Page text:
Quality Over Quantity: A Chat With Cool (of Cool & Dre)
When it comes to Cool & Dre, the production duo represents quality over quantity. Their discography dates back to 2001 with Fat Joe, and has since included some of the best names in the industry, including Lil Wayne, The Game, DJ Khaled, Wale, and countless more. They’ve had hit singles like “Hate It Or Love It” and “New York.” Quality is something that Cool wanted to relay throughout our conversation without even having to use the word.
One of the best examples of that is Dre’s forgotten solo album. In 2006, “Chevy Ridin’ High,” featuring Rick Ross, was becoming a slow burning hit. The remix, which featured Pusha T, The Game, Fat Joe and Dirt Bag, added more fuel to the fire. The album was in fact done. However, Jive being more known for their R&B acts didn’t understand the dynamic of pushing a hip-hop artist like Dre.
So what happened?
“We just felt like we ain’t want to take an L,” Cool explains. “We didn’t want to just put an album out just because…people were asking to put one out. The setup wasn’t in place for us to have a release that would have the right numbers.”
I ask him if the timing will ever be right, but Cool says that Dre is kind of past that point in his career. “People still be trying to get him to put music out. You might catch him on a verse here and there. I’ve been trying, [Lil] Wayne been trying, everybody tries.”
A question I’ve always enjoyed asking producers is about who passed on a beat that went on to be a hit? For someone like Cool, I was expecting a couple good stories, but what I got was greater than I ever expected. He told me how Sylvenna Johnson passed on “Hate It Or Love It,” which he’s thankful for because Game and 50 Cent ended up grossing millions and millions off that single.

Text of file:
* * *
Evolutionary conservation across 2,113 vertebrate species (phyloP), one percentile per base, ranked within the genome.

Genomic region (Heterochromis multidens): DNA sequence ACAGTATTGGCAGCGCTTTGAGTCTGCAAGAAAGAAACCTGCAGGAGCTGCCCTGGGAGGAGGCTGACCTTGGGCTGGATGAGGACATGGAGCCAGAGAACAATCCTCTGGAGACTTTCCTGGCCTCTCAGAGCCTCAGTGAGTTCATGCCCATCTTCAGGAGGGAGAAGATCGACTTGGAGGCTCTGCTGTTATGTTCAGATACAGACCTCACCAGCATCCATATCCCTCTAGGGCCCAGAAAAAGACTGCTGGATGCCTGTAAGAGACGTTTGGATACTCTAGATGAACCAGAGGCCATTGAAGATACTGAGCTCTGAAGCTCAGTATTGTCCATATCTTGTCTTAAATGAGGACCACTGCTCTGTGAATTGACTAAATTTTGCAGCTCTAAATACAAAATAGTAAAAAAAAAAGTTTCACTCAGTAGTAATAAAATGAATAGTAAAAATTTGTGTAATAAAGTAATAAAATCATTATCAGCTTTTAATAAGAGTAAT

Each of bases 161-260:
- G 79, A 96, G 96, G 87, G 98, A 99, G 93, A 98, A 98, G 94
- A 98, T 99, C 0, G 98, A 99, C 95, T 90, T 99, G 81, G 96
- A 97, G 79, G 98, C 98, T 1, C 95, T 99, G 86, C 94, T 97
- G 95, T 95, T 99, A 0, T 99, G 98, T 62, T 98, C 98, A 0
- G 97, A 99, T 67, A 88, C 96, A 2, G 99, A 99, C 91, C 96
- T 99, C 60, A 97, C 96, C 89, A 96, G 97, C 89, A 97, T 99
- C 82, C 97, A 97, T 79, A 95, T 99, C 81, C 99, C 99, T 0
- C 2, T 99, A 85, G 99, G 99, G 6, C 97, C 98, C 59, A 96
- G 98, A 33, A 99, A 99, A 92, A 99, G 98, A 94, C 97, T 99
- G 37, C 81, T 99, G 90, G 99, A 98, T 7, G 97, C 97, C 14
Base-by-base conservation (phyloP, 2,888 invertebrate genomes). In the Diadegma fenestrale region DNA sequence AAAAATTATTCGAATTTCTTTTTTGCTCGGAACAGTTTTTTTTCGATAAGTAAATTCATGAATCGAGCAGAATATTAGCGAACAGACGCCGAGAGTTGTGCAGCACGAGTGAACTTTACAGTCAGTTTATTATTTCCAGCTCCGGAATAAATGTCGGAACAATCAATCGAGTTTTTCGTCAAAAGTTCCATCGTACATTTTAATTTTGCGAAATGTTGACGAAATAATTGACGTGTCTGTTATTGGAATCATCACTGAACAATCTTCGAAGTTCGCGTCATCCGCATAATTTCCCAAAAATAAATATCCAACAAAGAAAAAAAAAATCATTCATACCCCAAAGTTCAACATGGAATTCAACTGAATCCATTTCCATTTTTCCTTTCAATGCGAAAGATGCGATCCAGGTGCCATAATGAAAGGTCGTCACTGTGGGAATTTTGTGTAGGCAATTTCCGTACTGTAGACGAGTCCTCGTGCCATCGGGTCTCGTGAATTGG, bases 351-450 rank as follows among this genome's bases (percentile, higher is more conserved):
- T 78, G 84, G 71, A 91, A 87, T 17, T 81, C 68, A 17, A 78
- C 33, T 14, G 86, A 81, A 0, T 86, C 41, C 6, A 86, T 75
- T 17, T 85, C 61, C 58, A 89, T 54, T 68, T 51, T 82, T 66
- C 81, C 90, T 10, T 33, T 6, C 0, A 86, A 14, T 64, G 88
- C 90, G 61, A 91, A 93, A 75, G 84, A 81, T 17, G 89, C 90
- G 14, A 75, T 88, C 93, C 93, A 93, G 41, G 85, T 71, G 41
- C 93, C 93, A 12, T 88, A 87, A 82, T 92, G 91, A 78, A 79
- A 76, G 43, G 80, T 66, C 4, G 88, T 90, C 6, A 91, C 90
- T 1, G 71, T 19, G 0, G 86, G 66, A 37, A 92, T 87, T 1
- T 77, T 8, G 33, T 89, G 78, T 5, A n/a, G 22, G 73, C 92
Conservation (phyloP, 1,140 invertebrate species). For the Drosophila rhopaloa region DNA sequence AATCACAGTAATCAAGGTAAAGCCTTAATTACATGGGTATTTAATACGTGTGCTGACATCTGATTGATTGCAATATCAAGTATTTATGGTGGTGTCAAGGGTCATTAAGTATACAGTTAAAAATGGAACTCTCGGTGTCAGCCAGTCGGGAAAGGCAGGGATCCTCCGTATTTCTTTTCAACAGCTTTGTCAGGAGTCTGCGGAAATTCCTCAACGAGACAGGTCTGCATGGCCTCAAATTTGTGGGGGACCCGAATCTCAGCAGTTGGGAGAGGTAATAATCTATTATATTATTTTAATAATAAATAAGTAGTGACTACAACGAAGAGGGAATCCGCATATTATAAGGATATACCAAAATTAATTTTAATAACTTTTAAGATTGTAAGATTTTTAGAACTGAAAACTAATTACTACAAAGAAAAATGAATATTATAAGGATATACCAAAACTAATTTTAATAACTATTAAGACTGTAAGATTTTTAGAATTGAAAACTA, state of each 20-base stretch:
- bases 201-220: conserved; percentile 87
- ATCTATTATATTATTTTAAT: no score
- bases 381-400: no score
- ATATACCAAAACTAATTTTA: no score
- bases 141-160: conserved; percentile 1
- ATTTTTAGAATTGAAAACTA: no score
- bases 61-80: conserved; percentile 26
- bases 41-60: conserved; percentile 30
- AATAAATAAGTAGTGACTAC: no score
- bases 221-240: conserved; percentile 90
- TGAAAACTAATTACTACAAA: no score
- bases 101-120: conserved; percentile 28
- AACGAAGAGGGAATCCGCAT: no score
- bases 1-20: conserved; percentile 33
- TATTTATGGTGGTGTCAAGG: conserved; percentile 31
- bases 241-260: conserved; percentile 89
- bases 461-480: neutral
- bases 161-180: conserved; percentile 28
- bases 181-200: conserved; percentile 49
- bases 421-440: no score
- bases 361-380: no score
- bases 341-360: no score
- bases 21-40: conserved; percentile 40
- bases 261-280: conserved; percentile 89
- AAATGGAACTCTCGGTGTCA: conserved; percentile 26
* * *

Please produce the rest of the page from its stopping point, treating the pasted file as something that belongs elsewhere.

The other story was Ja Rule’s “New York” featuring Jadakiss and Fat Joe. It might be one of the only hits in history to have been centered around the three artists from the start. Jadakiss got the beat first from Cool, while Dre had, unbeknownst to Cool, gave it over to Fat Joe. Long story short, both of the artists slept on recording to it.
Cool was in the studio with Dre trying to work on the hook when he sang KRS-One’s “100 Guns” hook. Ja Rule came down to the Hit Factory in Miami, Dre sang the hook and Ja loved it. The duo talked to Fat Joe who said to sell the record because he couldn’t catch the flow. “You know who I can hear on this?” Ja asked the two. “Fat Joe and Jadakiss.” And history was made.
With such an extraordinary career spanning over a decade already, and with no plans to stop, what is the legacy of Cool & Dre? “When people listen back to our music,” he pauses to think. “not only that it touched them and took them to a transition in their life, but when they hear our music they’ll be like, ‘yo, Cool & Dre always stood for quality over quantity.”
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